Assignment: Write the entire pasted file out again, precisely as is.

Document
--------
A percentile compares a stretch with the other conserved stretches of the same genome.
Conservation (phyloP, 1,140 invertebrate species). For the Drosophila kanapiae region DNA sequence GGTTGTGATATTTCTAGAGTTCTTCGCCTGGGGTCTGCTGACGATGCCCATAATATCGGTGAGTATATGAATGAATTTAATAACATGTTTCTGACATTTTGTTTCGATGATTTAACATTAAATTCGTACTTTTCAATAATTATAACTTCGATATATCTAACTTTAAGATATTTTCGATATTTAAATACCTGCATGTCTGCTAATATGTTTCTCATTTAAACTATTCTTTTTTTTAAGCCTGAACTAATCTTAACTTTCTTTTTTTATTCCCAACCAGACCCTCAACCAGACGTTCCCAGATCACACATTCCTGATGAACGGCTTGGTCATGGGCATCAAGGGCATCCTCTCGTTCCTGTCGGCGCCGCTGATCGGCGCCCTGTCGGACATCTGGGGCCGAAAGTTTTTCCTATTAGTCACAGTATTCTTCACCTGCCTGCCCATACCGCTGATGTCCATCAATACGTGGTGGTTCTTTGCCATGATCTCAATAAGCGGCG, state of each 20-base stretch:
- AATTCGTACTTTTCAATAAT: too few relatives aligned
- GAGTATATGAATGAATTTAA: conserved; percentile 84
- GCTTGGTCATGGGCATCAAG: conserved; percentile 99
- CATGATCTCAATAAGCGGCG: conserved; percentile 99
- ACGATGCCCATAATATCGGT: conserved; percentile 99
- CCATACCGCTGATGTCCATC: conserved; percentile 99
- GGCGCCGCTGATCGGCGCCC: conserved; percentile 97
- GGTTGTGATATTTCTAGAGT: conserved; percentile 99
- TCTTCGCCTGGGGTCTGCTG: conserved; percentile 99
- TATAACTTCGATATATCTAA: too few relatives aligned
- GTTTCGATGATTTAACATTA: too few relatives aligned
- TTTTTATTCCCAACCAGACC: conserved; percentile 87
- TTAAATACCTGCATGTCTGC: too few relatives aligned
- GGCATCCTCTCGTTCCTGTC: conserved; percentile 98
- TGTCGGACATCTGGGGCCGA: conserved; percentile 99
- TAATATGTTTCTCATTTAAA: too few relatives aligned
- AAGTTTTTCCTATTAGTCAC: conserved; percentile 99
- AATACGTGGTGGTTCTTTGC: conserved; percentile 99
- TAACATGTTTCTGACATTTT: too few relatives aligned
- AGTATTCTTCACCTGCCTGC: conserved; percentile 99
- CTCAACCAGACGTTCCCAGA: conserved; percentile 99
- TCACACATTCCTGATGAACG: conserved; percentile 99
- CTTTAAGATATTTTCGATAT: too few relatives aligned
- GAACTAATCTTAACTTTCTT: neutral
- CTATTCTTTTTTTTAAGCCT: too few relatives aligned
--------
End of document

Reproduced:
A percentile compares a stretch with the other conserved stretches of the same genome.
Conservation (phyloP, 1,140 invertebrate species). For the Drosophila kanapiae region DNA sequence GGTTGTGATATTTCTAGAGTTCTTCGCCTGGGGTCTGCTGACGATGCCCATAATATCGGTGAGTATATGAATGAATTTAATAACATGTTTCTGACATTTTGTTTCGATGATTTAACATTAAATTCGTACTTTTCAATAATTATAACTTCGATATATCTAACTTTAAGATATTTTCGATATTTAAATACCTGCATGTCTGCTAATATGTTTCTCATTTAAACTATTCTTTTTTTTAAGCCTGAACTAATCTTAACTTTCTTTTTTTATTCCCAACCAGACCCTCAACCAGACGTTCCCAGATCACACATTCCTGATGAACGGCTTGGTCATGGGCATCAAGGGCATCCTCTCGTTCCTGTCGGCGCCGCTGATCGGCGCCCTGTCGGACATCTGGGGCCGAAAGTTTTTCCTATTAGTCACAGTATTCTTCACCTGCCTGCCCATACCGCTGATGTCCATCAATACGTGGTGGTTCTTTGCCATGATCTCAATAAGCGGCG, state of each 20-base stretch:
- AATTCGTACTTTTCAATAAT: too few relatives aligned
- GAGTATATGAATGAATTTAA: conserved; percentile 84
- GCTTGGTCATGGGCATCAAG: conserved; percentile 99
- CATGATCTCAATAAGCGGCG: conserved; percentile 99
- ACGATGCCCATAATATCGGT: conserved; percentile 99
- CCATACCGCTGATGTCCATC: conserved; percentile 99
- GGCGCCGCTGATCGGCGCCC: conserved; percentile 97
- GGTTGTGATATTTCTAGAGT: conserved; percentile 99
- TCTTCGCCTGGGGTCTGCTG: conserved; percentile 99
- TATAACTTCGATATATCTAA: too few relatives aligned
- GTTTCGATGATTTAACATTA: too few relatives aligned
- TTTTTATTCCCAACCAGACC: conserved; percentile 87
- TTAAATACCTGCATGTCTGC: too few relatives aligned
- GGCATCCTCTCGTTCCTGTC: conserved; percentile 98
- TGTCGGACATCTGGGGCCGA: conserved; percentile 99
- TAATATGTTTCTCATTTAAA: too few relatives aligned
- AAGTTTTTCCTATTAGTCAC: conserved; percentile 99
- AATACGTGGTGGTTCTTTGC: conserved; percentile 99
- TAACATGTTTCTGACATTTT: too few relatives aligned
- AGTATTCTTCACCTGCCTGC: conserved; percentile 99
- CTCAACCAGACGTTCCCAGA: conserved; percentile 99
- TCACACATTCCTGATGAACG: conserved; percentile 99
- CTTTAAGATATTTTCGATAT: too few relatives aligned
- GAACTAATCTTAACTTTCTT: neutral
- CTATTCTTTTTTTTAAGCCT: too few relatives aligned